Read in Daily Maverick: Harties vs the hyacinth (Part 1) – The toxic dangers lurking under cover of an invasive weed
Water hyacinth thrives in nutrient-rich water, and Hartebeespoort Dam is nutrient dense thanks to the inflow from 10 different water treatment works. Regular flooding upstream adds to this already teeming soup.
“December (2022) was OK. January came, and we had those floods and it just brought down all the sewage from Johannesburg. All the sewage works were off because of load shedding. So they just pumped all the sewage into Jukskei River and the hyacinth just boomed; it was a month and the dam was covered.” Dion Mostert of the Harties Boat Company told Daily Maverick.
Read in Daily Maverick: Thousands hit by floods across SA, more weekend downpours predicted
The Harties Boat Company, much like the town of Hartbeespoort, depends on tourism to keep afloat. However, with the hyacinth forming a layer on the dam and becoming what Mostert says as one of the most destructive bouts of hyacinth yet, business slowed and millions was lost.
“In this period, we’ve probably lost about R2-million in turnover,” Mostert said, adding that a lot of garbage and trees came down the rivers, getting trapped underneath the hyacinth.
So when you drive a boat, you can’t see all of that. And those trees get stuck in your propellers, which then causes the boats to break down. I’ve replaced gearboxes and 20 propellers in the last two months,” Mostert said.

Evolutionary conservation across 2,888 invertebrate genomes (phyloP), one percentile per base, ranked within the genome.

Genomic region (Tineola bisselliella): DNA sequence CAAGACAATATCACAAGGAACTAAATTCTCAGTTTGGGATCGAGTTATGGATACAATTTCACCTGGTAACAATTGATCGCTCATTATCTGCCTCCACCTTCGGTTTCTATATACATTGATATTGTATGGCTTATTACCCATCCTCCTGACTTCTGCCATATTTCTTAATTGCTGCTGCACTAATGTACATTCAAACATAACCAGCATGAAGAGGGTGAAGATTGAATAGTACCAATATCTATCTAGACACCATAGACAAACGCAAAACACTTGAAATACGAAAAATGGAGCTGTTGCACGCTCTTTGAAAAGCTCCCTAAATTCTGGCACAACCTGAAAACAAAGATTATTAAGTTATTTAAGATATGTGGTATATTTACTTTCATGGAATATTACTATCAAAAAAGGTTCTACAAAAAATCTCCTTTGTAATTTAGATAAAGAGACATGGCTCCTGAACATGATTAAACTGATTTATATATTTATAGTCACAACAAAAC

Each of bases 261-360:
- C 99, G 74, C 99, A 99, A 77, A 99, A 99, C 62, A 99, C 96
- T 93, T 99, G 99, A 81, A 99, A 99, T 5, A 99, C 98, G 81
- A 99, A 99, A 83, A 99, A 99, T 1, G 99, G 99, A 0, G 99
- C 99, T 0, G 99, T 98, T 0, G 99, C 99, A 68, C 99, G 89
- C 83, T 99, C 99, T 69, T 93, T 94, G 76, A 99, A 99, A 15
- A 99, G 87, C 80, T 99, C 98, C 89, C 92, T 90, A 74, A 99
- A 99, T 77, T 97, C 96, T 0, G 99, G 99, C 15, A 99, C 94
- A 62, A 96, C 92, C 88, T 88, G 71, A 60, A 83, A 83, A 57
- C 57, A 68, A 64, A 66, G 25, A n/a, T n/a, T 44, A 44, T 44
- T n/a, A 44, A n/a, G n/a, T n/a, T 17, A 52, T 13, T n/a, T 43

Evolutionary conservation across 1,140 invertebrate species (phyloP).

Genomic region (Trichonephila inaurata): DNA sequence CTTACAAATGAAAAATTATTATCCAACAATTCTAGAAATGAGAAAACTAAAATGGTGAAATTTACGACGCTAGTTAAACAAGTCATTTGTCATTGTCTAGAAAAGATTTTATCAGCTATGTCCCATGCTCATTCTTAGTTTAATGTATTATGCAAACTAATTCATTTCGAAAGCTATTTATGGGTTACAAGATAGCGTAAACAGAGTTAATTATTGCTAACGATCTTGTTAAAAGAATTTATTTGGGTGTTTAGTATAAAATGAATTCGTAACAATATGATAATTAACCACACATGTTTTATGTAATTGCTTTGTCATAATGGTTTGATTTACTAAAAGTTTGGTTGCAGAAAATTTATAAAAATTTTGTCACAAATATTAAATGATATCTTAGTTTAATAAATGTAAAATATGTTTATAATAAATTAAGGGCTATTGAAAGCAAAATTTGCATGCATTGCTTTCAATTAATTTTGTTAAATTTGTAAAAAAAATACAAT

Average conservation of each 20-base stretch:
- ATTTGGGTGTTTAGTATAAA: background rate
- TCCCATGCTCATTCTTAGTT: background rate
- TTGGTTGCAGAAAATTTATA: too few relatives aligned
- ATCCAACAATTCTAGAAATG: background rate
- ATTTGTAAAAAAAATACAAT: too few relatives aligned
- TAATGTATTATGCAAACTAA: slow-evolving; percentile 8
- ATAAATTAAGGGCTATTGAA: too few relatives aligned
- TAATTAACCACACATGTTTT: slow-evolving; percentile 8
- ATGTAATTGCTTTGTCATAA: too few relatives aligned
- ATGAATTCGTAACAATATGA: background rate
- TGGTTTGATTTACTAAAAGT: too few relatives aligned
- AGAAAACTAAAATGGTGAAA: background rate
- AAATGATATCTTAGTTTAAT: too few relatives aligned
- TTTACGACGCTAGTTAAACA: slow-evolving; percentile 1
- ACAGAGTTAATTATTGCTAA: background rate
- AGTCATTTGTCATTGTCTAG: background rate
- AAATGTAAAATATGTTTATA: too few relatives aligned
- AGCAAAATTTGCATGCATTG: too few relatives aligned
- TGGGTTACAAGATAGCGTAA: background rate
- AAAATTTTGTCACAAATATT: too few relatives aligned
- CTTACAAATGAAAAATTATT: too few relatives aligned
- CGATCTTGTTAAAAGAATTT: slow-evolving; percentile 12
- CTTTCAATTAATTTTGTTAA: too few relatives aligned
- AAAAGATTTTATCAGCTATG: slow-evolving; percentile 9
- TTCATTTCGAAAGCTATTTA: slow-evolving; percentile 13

Mostert had to cancel boat cruises. In terms of a threat to his business, he compared the hyacinth to the Covid-19 pandemic. Mostert kept on his staff during the pandemic and he’s trying to do the same for his 25 permanent employees through what he considers a travesty to the tourism industry in the town.
Like Malatjie, Mostert also saw an opportunity to rid the dam of hyacinth and tocreate employment.
Several months ago, Mostert proposed to the Department of Water and Sanitation (DWS) that he be granted permission to manually remove the hyacinth and employ about 500 people to help him. He says he is yet to receive a response.
Some individuals and affected businesses such as Harties Boat Club considered removing the hyacinth in a section of the dam using herbicide spray. This request was rejected by DFFE, on the grounds that specific procedures had to be carried out in relation to risk assessments. The DWS said it was against their policy.
“The system currently is in a semi-stable state with the biocontrol populations severely impacting the water hyacinth, so I do not recommend a spray at the moment as the impacts of the biocontrol on the system first needs to be assessed,” a DFFE official said in an emailed response, seen by Daily Maverick, to a request to spray herbicides.